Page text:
The criminal justice system is complex and can be confusing, especially for those who have not had prior experience with the court system or law enforcement. The process is initiated by the arrest by an officer. After the arresting officer files their police report, the report is given to the prosecutor for review. The report will outline the reasonable basis for believing that a crime has been committed. If a warrant was issued before the arrest, then a judge has already determined that there was probable cause in the case. The accused individual who has been arrested is held in custody until the district attorney files charges. Sometimes the person who is arrested can post bail and be released for a future court date.
The alleged offender hears for the first time why they were arrested and what crime or crimes they are accused of committing. The defendant stands before a magistrate judge who advises the accused of their rights and determines whether or not they have the financial means to hire an attorney or if they need to have a public defender appointed to their case.
Law offices like https://www.lustberglaw.com/ recommend that you retain a criminal defense attorney before the Initial Appearance because you will be asked to enter a formal plea to the charges at the Initial Hearing as guilty, not guilty or no contest. You should have an attorney that you trust advising you of your rights and explaining the consequences and options before you go into your initial hearing. Your criminal defense attorney can also prepare arguments for your pretrial release and negotiate a bail amount for you.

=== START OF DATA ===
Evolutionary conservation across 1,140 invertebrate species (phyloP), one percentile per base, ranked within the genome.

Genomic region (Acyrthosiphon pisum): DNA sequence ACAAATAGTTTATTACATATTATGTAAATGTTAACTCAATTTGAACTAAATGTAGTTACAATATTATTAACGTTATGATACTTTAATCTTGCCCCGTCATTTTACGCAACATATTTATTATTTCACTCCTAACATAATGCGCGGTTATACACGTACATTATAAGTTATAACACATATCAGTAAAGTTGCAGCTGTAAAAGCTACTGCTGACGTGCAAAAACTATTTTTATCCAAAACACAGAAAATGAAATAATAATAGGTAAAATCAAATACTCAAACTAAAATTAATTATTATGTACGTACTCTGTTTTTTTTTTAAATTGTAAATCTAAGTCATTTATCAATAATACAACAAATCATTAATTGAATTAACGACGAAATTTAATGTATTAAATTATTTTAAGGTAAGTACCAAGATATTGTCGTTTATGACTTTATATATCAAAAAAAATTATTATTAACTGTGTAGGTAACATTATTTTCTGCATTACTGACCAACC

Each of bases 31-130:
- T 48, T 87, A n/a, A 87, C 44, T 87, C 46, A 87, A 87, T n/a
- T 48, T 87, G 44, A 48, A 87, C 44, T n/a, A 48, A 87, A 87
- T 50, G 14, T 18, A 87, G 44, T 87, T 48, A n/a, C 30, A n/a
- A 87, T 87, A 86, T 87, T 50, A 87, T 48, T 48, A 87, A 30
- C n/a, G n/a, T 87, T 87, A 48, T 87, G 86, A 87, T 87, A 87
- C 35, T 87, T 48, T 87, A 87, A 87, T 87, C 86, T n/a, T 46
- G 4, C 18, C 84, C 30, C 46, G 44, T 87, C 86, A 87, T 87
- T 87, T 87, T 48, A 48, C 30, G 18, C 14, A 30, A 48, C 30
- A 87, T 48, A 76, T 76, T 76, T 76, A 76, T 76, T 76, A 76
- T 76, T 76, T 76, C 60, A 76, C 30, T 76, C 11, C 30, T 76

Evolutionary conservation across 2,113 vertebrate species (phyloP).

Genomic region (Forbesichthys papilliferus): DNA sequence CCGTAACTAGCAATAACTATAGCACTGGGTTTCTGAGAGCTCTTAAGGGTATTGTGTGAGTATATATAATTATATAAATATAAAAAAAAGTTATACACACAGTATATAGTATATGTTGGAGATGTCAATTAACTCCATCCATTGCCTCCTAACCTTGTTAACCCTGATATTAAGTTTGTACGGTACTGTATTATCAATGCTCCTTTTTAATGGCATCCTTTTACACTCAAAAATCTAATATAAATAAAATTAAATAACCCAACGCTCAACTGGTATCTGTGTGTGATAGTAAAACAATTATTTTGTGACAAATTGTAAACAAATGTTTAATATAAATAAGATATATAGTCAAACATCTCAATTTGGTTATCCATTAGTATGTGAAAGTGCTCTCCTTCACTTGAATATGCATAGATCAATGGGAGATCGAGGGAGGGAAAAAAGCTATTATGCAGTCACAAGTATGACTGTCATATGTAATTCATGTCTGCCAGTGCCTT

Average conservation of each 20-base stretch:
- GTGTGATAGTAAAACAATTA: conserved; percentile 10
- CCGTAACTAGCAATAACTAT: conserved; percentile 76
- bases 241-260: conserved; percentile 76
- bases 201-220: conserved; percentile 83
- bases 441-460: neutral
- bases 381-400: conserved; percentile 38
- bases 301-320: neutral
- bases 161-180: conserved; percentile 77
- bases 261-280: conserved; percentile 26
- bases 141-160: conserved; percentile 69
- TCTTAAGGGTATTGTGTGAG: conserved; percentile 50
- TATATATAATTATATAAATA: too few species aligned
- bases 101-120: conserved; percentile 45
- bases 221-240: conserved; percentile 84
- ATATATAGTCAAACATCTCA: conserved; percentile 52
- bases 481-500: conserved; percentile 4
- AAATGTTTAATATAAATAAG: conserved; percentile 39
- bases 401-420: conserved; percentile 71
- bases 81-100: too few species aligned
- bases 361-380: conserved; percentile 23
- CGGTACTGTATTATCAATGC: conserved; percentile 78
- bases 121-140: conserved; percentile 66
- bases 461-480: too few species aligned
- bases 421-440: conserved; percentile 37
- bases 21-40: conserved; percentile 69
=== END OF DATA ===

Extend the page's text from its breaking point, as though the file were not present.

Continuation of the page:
A deposition is when a witness’ testimony is taken under oath after formal charges have been filed. Witnesses are either individuals who saw the crime while it was being committed or can testify to what the accused was doing immediately before or after. In a driving under the influence (DUI) case, for example, a witness could be a pedestrian or someone leaving the bar at the same time as the accused.
According to the Fourth Amendment, the police must have a reasonable basis for believing that a crime has been committed or that evidence exists in a place to be searched. However, there is no universal meaning to probable cause, so it is usually left up to the circumstances of the case.
Crimes in New York and New Jersey can be charged as infractions, misdemeanors, or felonies. Infractions are the least serious types of violations and usually result in a fine. Misdemeanors are much more serious crimes and are punishable by up to one year in county jail. Felonies carry the most severe penalties if convicted, from incarceration to the death penalty.
If you plead not guilty to a misdemeanor at your Initial Hearing, then your case will proceed to trial. If you plead not guilty to felony charges, then your case will be set for a preliminary hearing. The prosecution has the burden to prove that the defendant is guilty. The burden of proof is a legal duty and standard of collecting evidence to prove that the defendant is guilty beyond a reasonable doubt.